1

Mathematica gives the solution as $$ y(x) = - \sqrt {\frac{ 2 c x -1 } { 2 c x + x^2 -1 } } $$ If you use the sub $z = y^2$,you'll find the equation transform to $$ x^3 d z + ( 1-z) ( x^2 z + z -1) dx =0 $$ Then it looks like you should be able to find an integrating factor in $z$.


2

Substitute $y'=z$. Let us look at the general case where the power of the first derivative is $p$. $$Az'+Bz^p+C=0$$ Assuming $A\neq0$: $$z'=-\frac{B}{A}z^p-\frac{C}{A}$$ This is a Bernoulli type differential equation. You can try to solve it using the Ansatz: $$z=w^{\frac{1}{1-p}}$$


1

Hint:First take $tanx$ common and then try Linear differential equation of first order $\frac{dy}{dx} +P(x)y = Q(x)$ So here $P(x)=2cotx$ and $Q(x)=x\frac{cosx}{sin^2x}$ now just use the standard solution of differential equation $ye^{\int P(x)dx}$ = $\int Q(x) e^{\int P(x)dx}$ $dx$ So you get something like this:$e^{\int P(x)dx}=sin^2x$ $ysin^2x$ = ...


1

These type of problems arise in adaptive control where the controller uses estimations (the $\alpha_i$ in your case) of the unknown system parameters ($a_i$ in the example). The convergence analysis follows from the so called Barbalat lemma which states the following: If $f$ is uniformly continuous and the integral $\int_0^{\infty}{f(s)ds}$ exists and is ...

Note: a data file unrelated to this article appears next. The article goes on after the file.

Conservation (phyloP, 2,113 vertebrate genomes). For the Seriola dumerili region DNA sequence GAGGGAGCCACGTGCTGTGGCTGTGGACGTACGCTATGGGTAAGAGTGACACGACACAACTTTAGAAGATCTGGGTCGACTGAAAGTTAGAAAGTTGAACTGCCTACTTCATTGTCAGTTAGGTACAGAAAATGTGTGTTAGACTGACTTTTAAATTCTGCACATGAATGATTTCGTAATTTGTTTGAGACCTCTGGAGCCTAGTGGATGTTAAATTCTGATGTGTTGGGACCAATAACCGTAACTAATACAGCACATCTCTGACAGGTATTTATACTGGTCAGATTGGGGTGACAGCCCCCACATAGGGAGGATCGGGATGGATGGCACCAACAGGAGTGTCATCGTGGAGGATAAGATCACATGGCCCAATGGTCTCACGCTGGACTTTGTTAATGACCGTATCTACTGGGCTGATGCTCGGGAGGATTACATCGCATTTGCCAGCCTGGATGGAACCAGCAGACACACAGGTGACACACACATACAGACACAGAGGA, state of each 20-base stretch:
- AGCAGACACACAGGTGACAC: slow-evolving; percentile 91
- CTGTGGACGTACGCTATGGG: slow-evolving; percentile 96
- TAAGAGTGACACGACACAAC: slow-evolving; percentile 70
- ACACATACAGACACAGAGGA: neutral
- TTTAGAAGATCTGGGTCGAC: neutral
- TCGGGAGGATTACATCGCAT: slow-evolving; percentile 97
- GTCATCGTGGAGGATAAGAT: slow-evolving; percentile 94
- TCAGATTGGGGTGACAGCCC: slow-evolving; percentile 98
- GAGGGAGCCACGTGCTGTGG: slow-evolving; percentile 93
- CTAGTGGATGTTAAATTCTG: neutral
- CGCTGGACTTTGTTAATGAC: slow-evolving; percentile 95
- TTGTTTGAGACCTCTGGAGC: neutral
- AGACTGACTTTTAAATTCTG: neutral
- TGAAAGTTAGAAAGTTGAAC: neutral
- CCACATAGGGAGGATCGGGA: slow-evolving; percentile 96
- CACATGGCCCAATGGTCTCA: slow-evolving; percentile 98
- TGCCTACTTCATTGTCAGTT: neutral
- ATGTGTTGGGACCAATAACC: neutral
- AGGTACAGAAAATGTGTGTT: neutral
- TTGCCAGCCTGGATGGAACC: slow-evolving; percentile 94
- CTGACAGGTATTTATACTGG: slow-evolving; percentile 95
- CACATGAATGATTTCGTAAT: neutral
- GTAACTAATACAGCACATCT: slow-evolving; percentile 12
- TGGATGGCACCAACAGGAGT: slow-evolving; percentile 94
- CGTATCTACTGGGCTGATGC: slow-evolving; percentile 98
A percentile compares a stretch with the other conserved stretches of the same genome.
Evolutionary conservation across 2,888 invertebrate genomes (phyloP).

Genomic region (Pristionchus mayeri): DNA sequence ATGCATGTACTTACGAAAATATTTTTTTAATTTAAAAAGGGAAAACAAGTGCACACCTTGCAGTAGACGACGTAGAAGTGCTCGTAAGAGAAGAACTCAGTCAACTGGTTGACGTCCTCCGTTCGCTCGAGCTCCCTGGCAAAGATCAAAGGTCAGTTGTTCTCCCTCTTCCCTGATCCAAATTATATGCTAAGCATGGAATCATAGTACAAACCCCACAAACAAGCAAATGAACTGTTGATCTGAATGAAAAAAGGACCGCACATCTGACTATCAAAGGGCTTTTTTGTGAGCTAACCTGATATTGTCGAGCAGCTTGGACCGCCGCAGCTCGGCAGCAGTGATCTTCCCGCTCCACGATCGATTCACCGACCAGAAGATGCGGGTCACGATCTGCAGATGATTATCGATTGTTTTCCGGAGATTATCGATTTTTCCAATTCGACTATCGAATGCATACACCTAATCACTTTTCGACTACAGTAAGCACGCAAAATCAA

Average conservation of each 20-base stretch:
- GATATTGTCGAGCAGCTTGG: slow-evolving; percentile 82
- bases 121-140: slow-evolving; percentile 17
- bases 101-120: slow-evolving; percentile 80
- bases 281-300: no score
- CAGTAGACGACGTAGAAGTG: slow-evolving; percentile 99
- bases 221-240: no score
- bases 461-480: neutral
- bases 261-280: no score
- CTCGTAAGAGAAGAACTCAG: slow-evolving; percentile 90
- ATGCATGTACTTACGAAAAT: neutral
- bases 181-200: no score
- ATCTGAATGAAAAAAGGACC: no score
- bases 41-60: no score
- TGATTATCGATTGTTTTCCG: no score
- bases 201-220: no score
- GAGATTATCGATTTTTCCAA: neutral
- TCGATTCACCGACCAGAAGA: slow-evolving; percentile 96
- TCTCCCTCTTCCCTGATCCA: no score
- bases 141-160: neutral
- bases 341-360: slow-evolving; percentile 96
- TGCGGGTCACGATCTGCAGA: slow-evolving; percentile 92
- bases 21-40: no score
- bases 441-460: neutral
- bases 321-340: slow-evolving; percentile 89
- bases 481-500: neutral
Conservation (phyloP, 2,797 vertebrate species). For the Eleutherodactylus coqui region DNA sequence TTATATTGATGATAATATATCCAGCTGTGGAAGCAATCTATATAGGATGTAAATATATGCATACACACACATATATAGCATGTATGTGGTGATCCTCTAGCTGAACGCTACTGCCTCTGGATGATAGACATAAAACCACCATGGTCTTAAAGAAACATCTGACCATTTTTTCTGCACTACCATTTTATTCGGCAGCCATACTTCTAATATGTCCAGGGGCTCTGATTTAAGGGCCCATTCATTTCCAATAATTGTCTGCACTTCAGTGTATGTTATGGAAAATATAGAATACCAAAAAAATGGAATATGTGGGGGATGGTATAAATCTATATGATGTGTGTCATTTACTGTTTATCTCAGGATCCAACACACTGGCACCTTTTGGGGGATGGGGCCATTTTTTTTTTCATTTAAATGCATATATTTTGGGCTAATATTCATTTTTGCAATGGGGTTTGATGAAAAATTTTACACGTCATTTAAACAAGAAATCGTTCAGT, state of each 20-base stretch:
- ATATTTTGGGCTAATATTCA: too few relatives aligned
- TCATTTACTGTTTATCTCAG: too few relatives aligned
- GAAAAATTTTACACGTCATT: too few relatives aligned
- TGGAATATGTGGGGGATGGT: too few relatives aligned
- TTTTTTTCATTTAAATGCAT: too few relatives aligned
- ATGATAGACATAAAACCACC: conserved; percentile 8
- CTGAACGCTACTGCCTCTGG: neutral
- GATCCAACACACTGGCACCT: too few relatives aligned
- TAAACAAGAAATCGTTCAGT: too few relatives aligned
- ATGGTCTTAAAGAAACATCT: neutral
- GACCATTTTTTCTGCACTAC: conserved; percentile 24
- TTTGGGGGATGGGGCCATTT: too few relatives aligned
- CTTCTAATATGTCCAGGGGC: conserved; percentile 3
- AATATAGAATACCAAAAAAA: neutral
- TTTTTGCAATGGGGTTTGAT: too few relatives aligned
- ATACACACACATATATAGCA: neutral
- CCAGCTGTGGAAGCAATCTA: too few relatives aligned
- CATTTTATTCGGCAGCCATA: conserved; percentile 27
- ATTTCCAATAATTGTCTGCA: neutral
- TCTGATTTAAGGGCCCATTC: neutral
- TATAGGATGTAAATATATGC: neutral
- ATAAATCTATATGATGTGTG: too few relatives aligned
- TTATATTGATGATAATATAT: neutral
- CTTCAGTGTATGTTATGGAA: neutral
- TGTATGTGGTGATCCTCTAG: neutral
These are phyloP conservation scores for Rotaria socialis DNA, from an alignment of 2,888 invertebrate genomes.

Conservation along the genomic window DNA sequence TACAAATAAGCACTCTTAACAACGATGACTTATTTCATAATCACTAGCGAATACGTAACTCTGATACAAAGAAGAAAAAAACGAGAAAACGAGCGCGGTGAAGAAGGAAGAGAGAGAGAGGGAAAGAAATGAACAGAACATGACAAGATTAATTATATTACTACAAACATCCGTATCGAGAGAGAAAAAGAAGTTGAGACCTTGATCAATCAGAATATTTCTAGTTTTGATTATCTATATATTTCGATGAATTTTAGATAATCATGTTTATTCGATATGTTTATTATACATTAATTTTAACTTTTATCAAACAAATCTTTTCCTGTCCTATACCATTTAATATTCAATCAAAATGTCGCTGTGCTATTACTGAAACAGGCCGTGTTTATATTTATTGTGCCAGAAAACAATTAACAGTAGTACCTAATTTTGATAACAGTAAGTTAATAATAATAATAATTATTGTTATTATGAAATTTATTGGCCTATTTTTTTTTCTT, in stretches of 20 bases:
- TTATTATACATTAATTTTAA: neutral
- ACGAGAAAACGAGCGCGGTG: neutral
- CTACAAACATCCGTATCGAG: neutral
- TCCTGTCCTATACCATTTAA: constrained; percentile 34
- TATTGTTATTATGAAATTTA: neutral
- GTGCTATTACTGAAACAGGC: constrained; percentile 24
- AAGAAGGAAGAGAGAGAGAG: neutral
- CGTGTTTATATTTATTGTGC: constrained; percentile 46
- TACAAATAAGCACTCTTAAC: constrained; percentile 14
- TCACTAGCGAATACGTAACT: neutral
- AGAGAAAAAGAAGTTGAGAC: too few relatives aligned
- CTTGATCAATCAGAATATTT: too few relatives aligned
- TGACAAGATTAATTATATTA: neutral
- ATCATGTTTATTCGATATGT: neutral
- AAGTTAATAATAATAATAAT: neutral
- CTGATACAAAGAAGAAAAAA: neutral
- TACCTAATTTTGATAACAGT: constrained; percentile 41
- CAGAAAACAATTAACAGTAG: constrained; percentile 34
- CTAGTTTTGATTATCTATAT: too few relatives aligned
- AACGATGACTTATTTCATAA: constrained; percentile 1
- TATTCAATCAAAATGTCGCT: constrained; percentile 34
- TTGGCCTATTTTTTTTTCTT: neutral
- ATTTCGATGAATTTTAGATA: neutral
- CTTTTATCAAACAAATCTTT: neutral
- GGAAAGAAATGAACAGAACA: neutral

0

Hint: $y(x) = u(x)v(x)$ then $y'(x) = u'v + v'u $


1

Since $P$ and $Q$ are both positive definite, for $V(x) = x^TPx$ we have $$\lambda_{min}(Q)\Vert x\Vert^2\le x^TQx\le \lambda_{max}(Q)\Vert x\Vert^2\tag{1}$$ $$\lambda_{min}(P)\Vert x\Vert^2\le V(x)\le \lambda_{max}(P)\Vert x\Vert^2\tag{2}$$ From $(1)$: $$-x^TQx\le-\lambda_{min}(Q)\Vert x\Vert^2$$ and from $(2)$: $$\frac1{\lambda_{max}(P)}V(x)\le \Vert ...


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The equivalence is really between these systems of equations $$ \left\vert \begin{matrix} y' + y = 3x \\ y' - y = x \end{matrix} \right\vert \iff \left\vert \begin{matrix} y' + y = 3x \\ y = x \end{matrix} \right\vert \iff \left\vert \begin{matrix} y' - y = x \\ y = x \end{matrix} \right\vert $$ so your error is that you dropped one of the original ...


1

Given ODE is $y'-f(t)y=0$ So it is linear ODE with initial condition so by uniqueness theorem has unique solution on $\mathbb{R}$.


2

I might be mistaken, but if your function $y$ is a function of $\mathbb{R}$ to $\mathbb{R}$, the solutoin of the equation is $$y(x)=\exp^{\int^{x}_{0}1+f^2(t)dt}$$ and this is greater than $\exp(x)$. You can use comparison as well, saying that $$z_1'\leqslant (1+C)z_1$$ where $C\geqslant f^2$ and $$z_2'\geqslant z_2$$ and compare $y$ with the two solutions ...